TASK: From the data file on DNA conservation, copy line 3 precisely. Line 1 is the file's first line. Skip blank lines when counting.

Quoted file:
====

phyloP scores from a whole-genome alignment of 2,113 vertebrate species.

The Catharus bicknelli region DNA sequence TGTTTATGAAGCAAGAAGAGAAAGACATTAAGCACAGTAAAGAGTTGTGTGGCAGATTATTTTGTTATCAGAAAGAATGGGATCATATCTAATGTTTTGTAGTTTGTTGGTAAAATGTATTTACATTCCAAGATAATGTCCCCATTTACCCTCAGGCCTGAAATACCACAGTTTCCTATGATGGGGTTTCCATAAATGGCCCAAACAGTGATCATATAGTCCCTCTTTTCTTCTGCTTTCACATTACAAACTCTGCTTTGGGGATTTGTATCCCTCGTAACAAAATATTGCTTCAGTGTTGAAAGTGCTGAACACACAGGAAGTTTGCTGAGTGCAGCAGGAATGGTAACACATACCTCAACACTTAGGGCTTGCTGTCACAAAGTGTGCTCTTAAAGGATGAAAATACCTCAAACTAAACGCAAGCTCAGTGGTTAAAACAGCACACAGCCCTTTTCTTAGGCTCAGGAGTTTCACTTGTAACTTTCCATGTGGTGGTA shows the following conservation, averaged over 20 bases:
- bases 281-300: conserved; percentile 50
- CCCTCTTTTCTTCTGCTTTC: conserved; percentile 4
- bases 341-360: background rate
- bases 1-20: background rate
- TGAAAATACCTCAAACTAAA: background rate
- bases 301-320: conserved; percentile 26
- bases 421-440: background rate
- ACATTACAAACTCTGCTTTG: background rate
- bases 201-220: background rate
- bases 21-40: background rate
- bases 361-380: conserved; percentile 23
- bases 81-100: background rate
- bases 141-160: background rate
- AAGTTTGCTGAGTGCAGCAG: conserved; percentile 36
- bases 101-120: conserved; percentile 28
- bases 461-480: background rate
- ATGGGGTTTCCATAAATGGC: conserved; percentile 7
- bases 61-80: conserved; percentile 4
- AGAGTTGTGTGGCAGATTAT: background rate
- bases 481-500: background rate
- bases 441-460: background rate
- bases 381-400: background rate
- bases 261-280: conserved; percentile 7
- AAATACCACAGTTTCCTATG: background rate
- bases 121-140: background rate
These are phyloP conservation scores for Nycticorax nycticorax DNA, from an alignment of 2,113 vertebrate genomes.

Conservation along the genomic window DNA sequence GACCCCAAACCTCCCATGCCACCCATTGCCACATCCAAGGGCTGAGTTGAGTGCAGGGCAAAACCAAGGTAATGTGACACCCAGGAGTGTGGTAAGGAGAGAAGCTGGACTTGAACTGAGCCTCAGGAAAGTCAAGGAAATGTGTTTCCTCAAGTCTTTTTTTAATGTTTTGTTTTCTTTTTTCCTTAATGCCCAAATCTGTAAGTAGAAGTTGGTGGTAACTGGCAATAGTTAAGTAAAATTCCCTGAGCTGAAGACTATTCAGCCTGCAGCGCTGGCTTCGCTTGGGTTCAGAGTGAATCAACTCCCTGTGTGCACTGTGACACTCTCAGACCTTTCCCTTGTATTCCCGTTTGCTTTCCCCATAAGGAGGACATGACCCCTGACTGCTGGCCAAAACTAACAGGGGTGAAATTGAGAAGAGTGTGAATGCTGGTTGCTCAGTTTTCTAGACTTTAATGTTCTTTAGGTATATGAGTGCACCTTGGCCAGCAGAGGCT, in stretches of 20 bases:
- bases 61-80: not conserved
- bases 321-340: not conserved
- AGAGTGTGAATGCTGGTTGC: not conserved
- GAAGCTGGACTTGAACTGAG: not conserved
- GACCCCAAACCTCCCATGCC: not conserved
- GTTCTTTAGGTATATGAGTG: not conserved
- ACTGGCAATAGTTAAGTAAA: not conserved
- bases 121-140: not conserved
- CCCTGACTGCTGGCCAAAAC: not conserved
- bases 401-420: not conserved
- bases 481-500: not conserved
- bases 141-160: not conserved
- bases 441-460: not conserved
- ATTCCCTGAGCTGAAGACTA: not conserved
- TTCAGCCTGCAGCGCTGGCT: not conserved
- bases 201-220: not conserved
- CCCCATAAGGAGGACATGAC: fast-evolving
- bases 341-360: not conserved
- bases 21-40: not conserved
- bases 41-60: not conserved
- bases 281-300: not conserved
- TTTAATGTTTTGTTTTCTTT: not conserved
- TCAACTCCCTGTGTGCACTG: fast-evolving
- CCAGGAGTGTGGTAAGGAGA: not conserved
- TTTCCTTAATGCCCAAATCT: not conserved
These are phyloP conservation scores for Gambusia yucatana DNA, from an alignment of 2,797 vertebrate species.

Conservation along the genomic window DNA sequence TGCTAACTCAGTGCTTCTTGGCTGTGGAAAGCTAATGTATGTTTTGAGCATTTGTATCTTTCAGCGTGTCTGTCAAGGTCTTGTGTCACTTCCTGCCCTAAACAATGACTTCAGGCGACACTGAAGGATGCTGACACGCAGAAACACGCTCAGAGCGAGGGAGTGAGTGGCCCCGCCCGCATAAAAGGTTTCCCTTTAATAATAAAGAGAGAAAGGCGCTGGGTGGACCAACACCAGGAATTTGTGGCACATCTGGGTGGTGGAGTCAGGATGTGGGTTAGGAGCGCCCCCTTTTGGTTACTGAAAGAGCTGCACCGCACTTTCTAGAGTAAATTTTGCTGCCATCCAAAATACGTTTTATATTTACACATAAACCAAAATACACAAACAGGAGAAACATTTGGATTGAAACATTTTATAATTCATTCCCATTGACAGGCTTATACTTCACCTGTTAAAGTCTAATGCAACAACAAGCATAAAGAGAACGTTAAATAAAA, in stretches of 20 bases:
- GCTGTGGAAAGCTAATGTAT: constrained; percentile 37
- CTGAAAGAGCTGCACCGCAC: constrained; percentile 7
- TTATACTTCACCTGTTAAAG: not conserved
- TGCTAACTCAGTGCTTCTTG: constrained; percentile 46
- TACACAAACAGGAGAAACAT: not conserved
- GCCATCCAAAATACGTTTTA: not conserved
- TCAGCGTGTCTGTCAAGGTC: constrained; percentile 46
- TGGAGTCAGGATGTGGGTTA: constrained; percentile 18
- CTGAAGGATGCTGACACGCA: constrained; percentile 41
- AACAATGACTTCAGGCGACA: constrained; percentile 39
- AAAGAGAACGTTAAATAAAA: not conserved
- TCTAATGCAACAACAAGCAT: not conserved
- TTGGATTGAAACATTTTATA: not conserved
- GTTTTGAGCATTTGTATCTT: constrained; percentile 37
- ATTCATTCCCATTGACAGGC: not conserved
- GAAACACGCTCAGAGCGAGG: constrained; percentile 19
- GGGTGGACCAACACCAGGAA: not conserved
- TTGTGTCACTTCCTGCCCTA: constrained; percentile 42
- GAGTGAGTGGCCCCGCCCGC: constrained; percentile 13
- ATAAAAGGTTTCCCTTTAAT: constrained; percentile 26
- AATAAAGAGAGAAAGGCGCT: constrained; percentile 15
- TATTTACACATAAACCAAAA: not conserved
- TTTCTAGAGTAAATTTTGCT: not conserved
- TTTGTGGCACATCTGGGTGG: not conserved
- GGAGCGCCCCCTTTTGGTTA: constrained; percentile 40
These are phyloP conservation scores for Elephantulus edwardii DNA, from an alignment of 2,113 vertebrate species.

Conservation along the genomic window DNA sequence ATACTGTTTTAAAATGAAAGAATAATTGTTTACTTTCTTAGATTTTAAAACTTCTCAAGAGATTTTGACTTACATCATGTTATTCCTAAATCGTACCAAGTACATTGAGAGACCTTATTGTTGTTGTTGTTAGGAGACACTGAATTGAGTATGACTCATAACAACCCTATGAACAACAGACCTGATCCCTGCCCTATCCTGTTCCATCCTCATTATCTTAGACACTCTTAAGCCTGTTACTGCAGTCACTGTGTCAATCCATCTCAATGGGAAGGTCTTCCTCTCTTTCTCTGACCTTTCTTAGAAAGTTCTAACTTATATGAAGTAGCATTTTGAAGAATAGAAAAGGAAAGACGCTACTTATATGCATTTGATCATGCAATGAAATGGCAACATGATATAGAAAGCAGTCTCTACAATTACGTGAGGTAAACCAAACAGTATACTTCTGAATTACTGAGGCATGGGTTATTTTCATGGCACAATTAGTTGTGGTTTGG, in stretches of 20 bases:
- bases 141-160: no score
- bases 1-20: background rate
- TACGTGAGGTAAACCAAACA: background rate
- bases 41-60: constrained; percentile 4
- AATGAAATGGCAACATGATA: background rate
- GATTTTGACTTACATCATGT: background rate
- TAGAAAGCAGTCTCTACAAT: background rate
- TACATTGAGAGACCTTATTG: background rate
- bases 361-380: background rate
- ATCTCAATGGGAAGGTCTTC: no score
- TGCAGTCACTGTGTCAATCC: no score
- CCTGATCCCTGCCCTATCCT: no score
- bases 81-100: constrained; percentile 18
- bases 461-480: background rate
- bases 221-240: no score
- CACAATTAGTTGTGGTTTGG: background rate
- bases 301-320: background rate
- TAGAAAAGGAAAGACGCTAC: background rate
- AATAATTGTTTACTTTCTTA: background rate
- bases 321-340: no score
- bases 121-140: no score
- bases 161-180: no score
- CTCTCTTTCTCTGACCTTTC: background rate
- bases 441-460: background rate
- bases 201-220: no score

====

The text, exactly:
- bases 281-300: conserved; percentile 50